There is no percentage improvement in torsional rigidity claimed, but the body-strength benchmark was the GT86 CS-V3 racecar that in 2013 won its class in the Nürburgring 24 Hours. That production-car-based model also had no turbocharger, Internet.
Kerb weights aren’t yet provided, but Ishioroshi-san admits the figure will slightly rise.
Swapping into the base GT – which shares with the GTS new LED head- and tail-lights as well as the original’s alloy wheel design, but misses its lip spoiler, steering wheel controls and TFT screen – easily provides the most fun of the day.
The more pliant suspension teamed with the reduced grip of the 205mm-wide 55-aspect 16-inch Yokohama dB Decibel rubber make for a riotous dorifto combination, even, perhaps surprisingly, with the optional auto.
The biggest difference occurs when approaching the first tight uphill left-hander, where enough speed needs to be wiped off to allow the paddleshifter-selection of first gear in the auto because it will otherwise fall hollow in second.
The manual – also now with a shorter 4.3:1 (down from 4.1:1) final drive ratio – can slide on exit in second, although slamming the auto multiple times into its cut-out before grabbing second can be an equal joy.
The biggest issue is with Toyota’s OH&S department, which recommends the more-subtle-than-Sport stability control is reserved for racetrack usage when it is actually now a genuinely improved on-road setting with a still-obvious safety backing.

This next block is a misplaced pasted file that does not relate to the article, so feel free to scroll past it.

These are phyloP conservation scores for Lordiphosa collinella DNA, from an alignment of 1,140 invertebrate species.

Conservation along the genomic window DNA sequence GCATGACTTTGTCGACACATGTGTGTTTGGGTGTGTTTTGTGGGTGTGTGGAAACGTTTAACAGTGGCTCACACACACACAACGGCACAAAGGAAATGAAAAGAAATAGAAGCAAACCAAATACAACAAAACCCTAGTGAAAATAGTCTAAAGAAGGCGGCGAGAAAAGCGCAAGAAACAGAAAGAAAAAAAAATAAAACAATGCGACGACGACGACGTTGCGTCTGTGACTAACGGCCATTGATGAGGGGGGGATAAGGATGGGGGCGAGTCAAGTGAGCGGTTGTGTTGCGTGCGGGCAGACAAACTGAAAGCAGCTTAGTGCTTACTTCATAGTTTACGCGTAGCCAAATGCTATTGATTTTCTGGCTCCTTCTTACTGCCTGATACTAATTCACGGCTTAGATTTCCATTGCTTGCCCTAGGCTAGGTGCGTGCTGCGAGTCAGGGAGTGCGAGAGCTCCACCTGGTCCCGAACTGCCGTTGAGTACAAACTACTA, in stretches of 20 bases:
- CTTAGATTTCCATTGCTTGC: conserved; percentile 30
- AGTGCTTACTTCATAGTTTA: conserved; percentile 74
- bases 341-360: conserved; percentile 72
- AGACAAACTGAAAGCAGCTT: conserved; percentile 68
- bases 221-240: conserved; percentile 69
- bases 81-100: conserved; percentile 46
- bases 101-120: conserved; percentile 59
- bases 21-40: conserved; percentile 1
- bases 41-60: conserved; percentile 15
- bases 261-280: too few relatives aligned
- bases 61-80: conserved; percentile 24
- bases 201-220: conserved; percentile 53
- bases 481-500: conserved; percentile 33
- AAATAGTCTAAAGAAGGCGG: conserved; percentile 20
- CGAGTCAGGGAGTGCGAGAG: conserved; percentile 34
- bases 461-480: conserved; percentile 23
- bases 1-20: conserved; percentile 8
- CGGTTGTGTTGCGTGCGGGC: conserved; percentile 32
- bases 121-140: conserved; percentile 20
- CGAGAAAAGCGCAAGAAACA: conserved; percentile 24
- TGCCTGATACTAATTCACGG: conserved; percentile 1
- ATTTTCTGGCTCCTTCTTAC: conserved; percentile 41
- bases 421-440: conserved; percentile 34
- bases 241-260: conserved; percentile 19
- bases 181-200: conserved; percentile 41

Otherwise this is an un-Toyota track debut and light-hearted engineering chat for what is still, after four years on-sale, the only rebel within what is still a very boring and pragmatic line-up.
There is also something un-86 about this latest MY17 facelift and it clicks after a few laps. The 86 now feels more like a Mazda MX-5, a car celebrated for feeling soft yet impeccably balanced, with a stability control that lets drivers slightly slide.
So we ask Ishioroshi-san one final question: has he driven an ND Miata? But of course. When the facelifted 86 arrives locally in November, hopefully today’s final hand movement – a provisional thumbs up – can turn into full-on applause when the $30K-plus foes face off.
4.0 OUT OF 5 STARS
LIKE: Balance with softness; new stability control
DISLIKE: Still won’t please power junkies, Track mode incorrectly labelled
Engine: 1998cc flat-four, DOHC, 16v
Power: 152kW @ 7000rpm
Torque: 212Nm @ 6200-6800rpm
0-100km/h: 7.1sec (estimate)
Price: $30,000 (est)